Thunnus thynnus (Linnaeus, 1758). Pacific bluefin were considered a subspecies of T. thynnus for many years but have recently been raised to species level (Collette et al., 2001) as T. orientalis Temminck and Schlegel, 1844.
OTHER COMMON NAMES
English: Northern bluefin tuna; French: Thon rouge; Spanish: Atъn.
Maximum fork length more than 118 in (300 cm), commonly to 79 in (200 cm). A very large tuna, deepest near middle of first dorsal fin base. Two dorsal fins, separated by only a narrow interspace, the first with 11–14 spines, the second with 12–16 rays; anal fin with 11–16 rays, both second dorsal and anal fins followed by 7–10 finlets. Pectoral fins very short, less than 80% of head length, never reaching the interspace between the dorsal fins. Teeth small and conical in a single series. Gill rakers, 34–41. Caudal peduncle very slender with a strong lateral keel between two smaller keels. Corselet of large scales anteriorly; rest of body covered with small scales. Swim bladder large. Ventral surface of liver striated. Back metallic dark blue, lower sides and belly silvery white; first dorsal fin yellow or bluish, second dorsal reddish brown, anal fin silvery gray, anal finlets dusky yellow edged with black; no white margin on posterior margin of caudal fin.
North Atlantic Ocean from Labrador and Newfoundland south into Gulf of Mexico and Caribbean Sea. Replaced by the closely related Pacific bluefin tuna in the north Pacific.
Epipelagic, usually oceanic but seasonally coming very close to shore. Bluefin are found in moderately warm seas but are more tolerant of cold water than are most of their relatives. Offshore in the northwest Atlantic, large bluefin are taken at surface temperatures of 43.5–83.8°F (6.4–28.8°C). Tunas have evolved elaborate rete mirabilia, “wonder nets,” of capillaries that act as countercurrent heat exchangers. These heat exchangers form thermal barriers that prevent metabolic heat loss and enable bluefin to maintain a high internal temperature, as high as 83.8°F (28.8°C) for a bluefin taken in 45.1°F (7.3°C) water.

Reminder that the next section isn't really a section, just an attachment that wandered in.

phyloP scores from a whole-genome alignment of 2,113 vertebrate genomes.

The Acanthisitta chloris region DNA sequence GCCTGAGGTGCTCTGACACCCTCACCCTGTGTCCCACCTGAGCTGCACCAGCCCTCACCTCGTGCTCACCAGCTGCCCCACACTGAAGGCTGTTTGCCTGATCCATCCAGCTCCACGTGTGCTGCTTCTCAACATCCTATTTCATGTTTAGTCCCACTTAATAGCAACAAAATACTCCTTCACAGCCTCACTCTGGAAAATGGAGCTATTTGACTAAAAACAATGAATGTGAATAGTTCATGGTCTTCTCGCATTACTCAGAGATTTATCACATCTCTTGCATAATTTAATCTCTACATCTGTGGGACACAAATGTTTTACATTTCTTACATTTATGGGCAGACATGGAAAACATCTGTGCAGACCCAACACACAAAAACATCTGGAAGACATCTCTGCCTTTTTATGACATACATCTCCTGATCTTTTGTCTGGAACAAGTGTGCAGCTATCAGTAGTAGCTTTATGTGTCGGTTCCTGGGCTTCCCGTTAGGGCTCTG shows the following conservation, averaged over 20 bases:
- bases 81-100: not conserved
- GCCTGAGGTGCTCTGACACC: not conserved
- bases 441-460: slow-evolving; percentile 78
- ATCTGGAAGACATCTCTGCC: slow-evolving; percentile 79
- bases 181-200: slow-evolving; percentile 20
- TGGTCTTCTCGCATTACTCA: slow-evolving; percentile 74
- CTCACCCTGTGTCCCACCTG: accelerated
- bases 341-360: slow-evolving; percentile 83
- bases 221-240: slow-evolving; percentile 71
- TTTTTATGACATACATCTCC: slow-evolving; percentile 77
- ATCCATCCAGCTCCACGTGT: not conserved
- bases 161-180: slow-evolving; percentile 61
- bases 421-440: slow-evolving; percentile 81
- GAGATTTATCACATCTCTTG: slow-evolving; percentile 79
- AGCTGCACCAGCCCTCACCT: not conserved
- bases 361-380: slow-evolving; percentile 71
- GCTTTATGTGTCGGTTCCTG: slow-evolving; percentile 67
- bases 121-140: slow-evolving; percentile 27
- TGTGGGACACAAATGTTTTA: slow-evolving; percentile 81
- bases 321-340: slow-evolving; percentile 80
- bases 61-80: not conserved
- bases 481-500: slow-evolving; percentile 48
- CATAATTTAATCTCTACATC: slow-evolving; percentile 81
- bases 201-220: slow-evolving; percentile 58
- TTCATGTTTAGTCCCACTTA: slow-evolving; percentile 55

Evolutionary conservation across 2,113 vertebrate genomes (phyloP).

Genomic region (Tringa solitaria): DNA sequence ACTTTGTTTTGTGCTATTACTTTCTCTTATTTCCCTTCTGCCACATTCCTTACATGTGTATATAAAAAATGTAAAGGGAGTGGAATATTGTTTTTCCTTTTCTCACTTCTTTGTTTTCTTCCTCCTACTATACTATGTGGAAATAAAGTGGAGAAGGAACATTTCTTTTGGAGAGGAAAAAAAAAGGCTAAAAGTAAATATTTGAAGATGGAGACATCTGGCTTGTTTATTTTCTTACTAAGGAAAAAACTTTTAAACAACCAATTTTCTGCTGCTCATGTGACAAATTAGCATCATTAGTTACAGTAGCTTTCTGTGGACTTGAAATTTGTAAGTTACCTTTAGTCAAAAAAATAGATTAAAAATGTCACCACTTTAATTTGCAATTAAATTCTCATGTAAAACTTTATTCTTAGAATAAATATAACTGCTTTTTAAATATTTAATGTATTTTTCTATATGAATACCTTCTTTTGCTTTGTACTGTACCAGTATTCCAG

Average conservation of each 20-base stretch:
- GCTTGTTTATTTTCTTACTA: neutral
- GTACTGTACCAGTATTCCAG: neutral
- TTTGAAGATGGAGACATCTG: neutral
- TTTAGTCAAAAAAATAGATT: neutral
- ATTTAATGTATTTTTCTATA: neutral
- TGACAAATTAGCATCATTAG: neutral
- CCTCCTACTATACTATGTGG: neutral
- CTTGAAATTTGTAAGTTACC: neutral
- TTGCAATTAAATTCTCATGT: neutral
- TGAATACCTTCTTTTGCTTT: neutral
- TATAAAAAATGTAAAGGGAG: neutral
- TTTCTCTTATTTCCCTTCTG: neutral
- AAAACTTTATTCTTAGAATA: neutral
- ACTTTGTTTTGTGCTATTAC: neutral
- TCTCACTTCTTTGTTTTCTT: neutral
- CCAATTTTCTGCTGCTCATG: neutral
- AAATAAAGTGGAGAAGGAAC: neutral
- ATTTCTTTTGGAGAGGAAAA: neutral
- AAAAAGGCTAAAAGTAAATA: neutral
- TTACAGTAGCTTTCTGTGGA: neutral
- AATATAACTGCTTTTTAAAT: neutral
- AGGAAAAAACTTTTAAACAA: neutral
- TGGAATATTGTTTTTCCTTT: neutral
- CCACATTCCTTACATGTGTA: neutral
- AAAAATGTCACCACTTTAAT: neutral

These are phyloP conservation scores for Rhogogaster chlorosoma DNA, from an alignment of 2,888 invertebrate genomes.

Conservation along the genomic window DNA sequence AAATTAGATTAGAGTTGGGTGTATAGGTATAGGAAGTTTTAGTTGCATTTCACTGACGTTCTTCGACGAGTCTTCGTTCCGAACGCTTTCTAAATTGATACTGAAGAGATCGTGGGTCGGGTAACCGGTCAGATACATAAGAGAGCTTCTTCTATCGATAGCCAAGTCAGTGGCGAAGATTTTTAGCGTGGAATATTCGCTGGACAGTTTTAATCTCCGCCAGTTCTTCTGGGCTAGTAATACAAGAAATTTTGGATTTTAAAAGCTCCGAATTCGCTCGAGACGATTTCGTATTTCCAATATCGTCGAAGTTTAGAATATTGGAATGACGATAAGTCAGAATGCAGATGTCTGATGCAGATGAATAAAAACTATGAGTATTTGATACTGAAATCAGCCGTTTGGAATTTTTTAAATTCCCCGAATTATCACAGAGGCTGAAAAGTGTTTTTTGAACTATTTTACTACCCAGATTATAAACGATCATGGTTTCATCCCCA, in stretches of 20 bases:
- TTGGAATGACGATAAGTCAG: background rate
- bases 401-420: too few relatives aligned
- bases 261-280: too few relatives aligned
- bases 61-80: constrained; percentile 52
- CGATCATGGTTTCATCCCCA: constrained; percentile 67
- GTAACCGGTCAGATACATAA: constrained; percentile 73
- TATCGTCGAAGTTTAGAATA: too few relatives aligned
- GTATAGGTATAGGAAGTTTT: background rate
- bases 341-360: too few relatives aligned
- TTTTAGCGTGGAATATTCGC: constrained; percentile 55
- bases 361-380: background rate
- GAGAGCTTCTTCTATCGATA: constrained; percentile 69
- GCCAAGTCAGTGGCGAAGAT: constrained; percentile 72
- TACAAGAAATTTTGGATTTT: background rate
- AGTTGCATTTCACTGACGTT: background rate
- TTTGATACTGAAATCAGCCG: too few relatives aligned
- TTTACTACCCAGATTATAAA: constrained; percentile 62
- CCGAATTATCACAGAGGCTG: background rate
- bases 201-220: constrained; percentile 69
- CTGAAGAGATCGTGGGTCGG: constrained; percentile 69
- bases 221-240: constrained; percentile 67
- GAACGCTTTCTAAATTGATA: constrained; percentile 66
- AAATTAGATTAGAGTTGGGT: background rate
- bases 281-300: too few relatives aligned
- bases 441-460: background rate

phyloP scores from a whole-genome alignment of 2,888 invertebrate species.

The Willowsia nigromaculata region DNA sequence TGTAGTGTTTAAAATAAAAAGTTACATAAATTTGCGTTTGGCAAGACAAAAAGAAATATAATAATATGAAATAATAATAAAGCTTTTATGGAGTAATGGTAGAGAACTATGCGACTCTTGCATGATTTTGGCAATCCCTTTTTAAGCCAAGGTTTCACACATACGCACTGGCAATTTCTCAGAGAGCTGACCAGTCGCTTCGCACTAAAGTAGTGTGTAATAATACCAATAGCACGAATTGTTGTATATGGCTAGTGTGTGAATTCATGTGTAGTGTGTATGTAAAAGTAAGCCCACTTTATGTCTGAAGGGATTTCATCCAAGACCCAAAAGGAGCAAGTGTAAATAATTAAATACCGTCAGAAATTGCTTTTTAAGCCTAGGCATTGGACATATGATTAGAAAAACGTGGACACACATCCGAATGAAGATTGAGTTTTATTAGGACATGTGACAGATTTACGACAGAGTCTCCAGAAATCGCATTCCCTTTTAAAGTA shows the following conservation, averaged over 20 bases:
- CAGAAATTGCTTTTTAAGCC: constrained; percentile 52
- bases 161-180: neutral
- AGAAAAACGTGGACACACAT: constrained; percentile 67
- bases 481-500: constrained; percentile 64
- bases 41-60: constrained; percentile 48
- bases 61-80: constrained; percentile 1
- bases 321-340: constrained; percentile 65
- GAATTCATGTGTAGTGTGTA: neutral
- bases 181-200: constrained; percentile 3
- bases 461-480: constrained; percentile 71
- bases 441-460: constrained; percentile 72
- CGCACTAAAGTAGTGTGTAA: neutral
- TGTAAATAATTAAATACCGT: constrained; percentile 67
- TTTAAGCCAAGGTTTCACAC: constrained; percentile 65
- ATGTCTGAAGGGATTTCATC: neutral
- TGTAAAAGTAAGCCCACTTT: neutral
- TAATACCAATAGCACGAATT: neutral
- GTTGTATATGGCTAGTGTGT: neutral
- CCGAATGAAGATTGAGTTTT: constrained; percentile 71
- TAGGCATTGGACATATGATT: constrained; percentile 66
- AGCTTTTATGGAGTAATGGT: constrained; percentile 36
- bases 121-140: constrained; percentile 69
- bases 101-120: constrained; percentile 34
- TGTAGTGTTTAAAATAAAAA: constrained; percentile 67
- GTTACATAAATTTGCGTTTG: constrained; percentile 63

Atlantic bluefin migrate long distances from their spawning grounds off Florida in the western Atlantic and in the Mediterranean Sea in the eastern Atlantic. Tag returns show there is some mixing between eastern and western Atlantic but there is ongoing debate about the proportion of individuals that cross the ocean.
FEEDING ECOLOGY AND DIET
Feed on a variety of fishes, crustaceans, and squids.
Onset of maturity is at approximately 4–5 years. Large adults (10 years and older) spawn in the Gulf of Mexico and in the Mediterranean Sea. Females weighing 592–661 lb (270–300 kg) may produce as many as 10 million eggs per spawning season.
Listed by IUCN as Data Deficient. Western Atlantic bluefin were fished intensively in the 1960s by purse seiners targeting small fish for canneries (Safina, 2001). Obvious depletion led to reduction in the east coast purse seine fleet. Western Atlantic bluefin catches averaged approximately 8,818 tons (8,000 metric tons) during the 1960s and 6,062 tons (5,500 metric tons) during the 1970s. During the 1970s, commercial targeting switched to large fish for export to Japan for sashimi. The offer to buy giant bluefin at $1.45 per pound (0.5 kg) (instead of the previous $0.20 to $0.50 per pound in autumn 1972) greatly increased U.S. fishing pressure on giant bluefin.
SIGNIFICANCE TO HUMANS
Important as both a food fish and a sport fish. FAO catch statistics for 1991–2000 show catches of 29.7–60.2 thousand tons (26.9–54.6 thousand metric tons) per year by 44 countries. The belly meat of bluefin, when containing much fat, reaches astronomical prices in the Japanese market for sashimi. Individual bluefin in prime condition have sold for as much as $68,000, approximately $45 per pound (0.5 kg), but a new record price of $173,600 (Ґ20 million) was reached for a 444-lb (201-kg) bluefin sold in Tokyo’s Tsukiji Central Fish Market in January 2001. The all-tackle game fish record for a “giant” bluefin is a 1,497-lb (679-kg) fish taken off Nova Scotia.
Copyright © 2016-2017 Animalia Life | All rights reserved